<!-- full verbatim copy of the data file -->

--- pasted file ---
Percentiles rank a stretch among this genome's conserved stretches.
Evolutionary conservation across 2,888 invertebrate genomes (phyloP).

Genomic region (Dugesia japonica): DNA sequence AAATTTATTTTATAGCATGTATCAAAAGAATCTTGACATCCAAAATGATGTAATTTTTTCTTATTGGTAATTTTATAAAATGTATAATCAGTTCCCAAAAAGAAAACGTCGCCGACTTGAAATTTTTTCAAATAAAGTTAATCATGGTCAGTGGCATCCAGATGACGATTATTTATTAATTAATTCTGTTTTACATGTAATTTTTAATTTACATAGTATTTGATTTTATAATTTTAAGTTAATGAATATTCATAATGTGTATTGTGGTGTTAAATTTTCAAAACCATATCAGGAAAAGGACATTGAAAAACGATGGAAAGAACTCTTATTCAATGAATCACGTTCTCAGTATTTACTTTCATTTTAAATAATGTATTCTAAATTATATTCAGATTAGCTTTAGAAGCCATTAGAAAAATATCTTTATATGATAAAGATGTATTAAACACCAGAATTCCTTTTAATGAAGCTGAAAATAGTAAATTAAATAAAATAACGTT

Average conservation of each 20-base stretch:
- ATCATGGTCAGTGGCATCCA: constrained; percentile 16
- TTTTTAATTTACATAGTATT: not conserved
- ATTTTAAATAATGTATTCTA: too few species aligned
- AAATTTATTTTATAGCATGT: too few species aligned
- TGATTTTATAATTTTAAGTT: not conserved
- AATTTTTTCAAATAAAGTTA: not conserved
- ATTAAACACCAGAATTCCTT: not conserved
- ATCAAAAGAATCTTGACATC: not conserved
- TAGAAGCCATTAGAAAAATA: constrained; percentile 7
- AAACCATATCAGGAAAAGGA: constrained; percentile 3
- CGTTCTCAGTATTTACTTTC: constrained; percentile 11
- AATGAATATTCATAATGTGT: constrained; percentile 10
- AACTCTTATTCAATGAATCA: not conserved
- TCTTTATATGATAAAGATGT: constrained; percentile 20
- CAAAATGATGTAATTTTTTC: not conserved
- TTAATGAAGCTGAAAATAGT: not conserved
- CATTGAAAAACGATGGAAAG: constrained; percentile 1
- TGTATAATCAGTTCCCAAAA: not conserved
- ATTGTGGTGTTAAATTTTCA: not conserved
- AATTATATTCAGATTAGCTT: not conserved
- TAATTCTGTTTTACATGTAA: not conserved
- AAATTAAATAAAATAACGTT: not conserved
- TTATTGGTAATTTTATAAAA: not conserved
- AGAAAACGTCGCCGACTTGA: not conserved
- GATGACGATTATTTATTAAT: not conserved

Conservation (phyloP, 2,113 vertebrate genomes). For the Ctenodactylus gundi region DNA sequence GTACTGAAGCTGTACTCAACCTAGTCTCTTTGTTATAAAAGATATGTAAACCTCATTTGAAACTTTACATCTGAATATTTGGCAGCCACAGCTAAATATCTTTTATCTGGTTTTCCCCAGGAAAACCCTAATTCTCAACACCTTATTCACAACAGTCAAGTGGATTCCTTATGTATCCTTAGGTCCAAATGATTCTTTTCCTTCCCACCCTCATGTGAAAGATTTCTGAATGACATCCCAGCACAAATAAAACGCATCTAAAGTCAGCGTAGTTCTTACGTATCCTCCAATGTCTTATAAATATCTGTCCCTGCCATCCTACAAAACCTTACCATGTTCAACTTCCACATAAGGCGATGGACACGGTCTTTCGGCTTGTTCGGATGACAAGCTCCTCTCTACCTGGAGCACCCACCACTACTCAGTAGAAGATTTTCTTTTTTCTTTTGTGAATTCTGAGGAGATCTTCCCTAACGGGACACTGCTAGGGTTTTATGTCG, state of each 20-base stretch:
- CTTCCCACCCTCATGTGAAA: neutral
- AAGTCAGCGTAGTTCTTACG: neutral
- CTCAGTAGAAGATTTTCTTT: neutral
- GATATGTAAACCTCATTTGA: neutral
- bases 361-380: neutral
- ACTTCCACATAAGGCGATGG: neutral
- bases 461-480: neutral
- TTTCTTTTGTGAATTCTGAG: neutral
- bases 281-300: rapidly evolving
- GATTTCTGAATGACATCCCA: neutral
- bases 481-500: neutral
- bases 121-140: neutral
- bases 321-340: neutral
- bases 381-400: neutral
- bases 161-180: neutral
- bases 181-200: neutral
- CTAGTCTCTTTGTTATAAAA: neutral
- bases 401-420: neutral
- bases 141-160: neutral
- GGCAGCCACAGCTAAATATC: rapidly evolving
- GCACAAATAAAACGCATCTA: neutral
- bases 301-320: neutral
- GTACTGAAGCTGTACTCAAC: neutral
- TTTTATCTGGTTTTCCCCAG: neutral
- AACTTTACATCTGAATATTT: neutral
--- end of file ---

Percentiles rank a stretch among this genome's conserved stretches.
Evolutionary conservation across 2,888 invertebrate genomes (phyloP).

Genomic region (Dugesia japonica): DNA sequence AAATTTATTTTATAGCATGTATCAAAAGAATCTTGACATCCAAAATGATGTAATTTTTTCTTATTGGTAATTTTATAAAATGTATAATCAGTTCCCAAAAAGAAAACGTCGCCGACTTGAAATTTTTTCAAATAAAGTTAATCATGGTCAGTGGCATCCAGATGACGATTATTTATTAATTAATTCTGTTTTACATGTAATTTTTAATTTACATAGTATTTGATTTTATAATTTTAAGTTAATGAATATTCATAATGTGTATTGTGGTGTTAAATTTTCAAAACCATATCAGGAAAAGGACATTGAAAAACGATGGAAAGAACTCTTATTCAATGAATCACGTTCTCAGTATTTACTTTCATTTTAAATAATGTATTCTAAATTATATTCAGATTAGCTTTAGAAGCCATTAGAAAAATATCTTTATATGATAAAGATGTATTAAACACCAGAATTCCTTTTAATGAAGCTGAAAATAGTAAATTAAATAAAATAACGTT

Average conservation of each 20-base stretch:
- ATCATGGTCAGTGGCATCCA: constrained; percentile 16
- TTTTTAATTTACATAGTATT: not conserved
- ATTTTAAATAATGTATTCTA: too few species aligned
- AAATTTATTTTATAGCATGT: too few species aligned
- TGATTTTATAATTTTAAGTT: not conserved
- AATTTTTTCAAATAAAGTTA: not conserved
- ATTAAACACCAGAATTCCTT: not conserved
- ATCAAAAGAATCTTGACATC: not conserved
- TAGAAGCCATTAGAAAAATA: constrained; percentile 7
- AAACCATATCAGGAAAAGGA: constrained; percentile 3
- CGTTCTCAGTATTTACTTTC: constrained; percentile 11
- AATGAATATTCATAATGTGT: constrained; percentile 10
- AACTCTTATTCAATGAATCA: not conserved
- TCTTTATATGATAAAGATGT: constrained; percentile 20
- CAAAATGATGTAATTTTTTC: not conserved
- TTAATGAAGCTGAAAATAGT: not conserved
- CATTGAAAAACGATGGAAAG: constrained; percentile 1
- TGTATAATCAGTTCCCAAAA: not conserved
- ATTGTGGTGTTAAATTTTCA: not conserved
- AATTATATTCAGATTAGCTT: not conserved
- TAATTCTGTTTTACATGTAA: not conserved
- AAATTAAATAAAATAACGTT: not conserved
- TTATTGGTAATTTTATAAAA: not conserved
- AGAAAACGTCGCCGACTTGA: not conserved
- GATGACGATTATTTATTAAT: not conserved

Conservation (phyloP, 2,113 vertebrate genomes). For the Ctenodactylus gundi region DNA sequence GTACTGAAGCTGTACTCAACCTAGTCTCTTTGTTATAAAAGATATGTAAACCTCATTTGAAACTTTACATCTGAATATTTGGCAGCCACAGCTAAATATCTTTTATCTGGTTTTCCCCAGGAAAACCCTAATTCTCAACACCTTATTCACAACAGTCAAGTGGATTCCTTATGTATCCTTAGGTCCAAATGATTCTTTTCCTTCCCACCCTCATGTGAAAGATTTCTGAATGACATCCCAGCACAAATAAAACGCATCTAAAGTCAGCGTAGTTCTTACGTATCCTCCAATGTCTTATAAATATCTGTCCCTGCCATCCTACAAAACCTTACCATGTTCAACTTCCACATAAGGCGATGGACACGGTCTTTCGGCTTGTTCGGATGACAAGCTCCTCTCTACCTGGAGCACCCACCACTACTCAGTAGAAGATTTTCTTTTTTCTTTTGTGAATTCTGAGGAGATCTTCCCTAACGGGACACTGCTAGGGTTTTATGTCG, state of each 20-base stretch:
- CTTCCCACCCTCATGTGAAA: neutral
- AAGTCAGCGTAGTTCTTACG: neutral
- CTCAGTAGAAGATTTTCTTT: neutral
- GATATGTAAACCTCATTTGA: neutral
- bases 361-380: neutral
- ACTTCCACATAAGGCGATGG: neutral
- bases 461-480: neutral
- TTTCTTTTGTGAATTCTGAG: neutral
- bases 281-300: rapidly evolving
- GATTTCTGAATGACATCCCA: neutral
- bases 481-500: neutral
- bases 121-140: neutral
- bases 321-340: neutral
- bases 381-400: neutral
- bases 161-180: neutral
- bases 181-200: neutral
- CTAGTCTCTTTGTTATAAAA: neutral
- bases 401-420: neutral
- bases 141-160: neutral
- GGCAGCCACAGCTAAATATC: rapidly evolving
- GCACAAATAAAACGCATCTA: neutral
- bases 301-320: neutral
- GTACTGAAGCTGTACTCAAC: neutral
- TTTTATCTGGTTTTCCCCAG: neutral
- AACTTTACATCTGAATATTT: neutral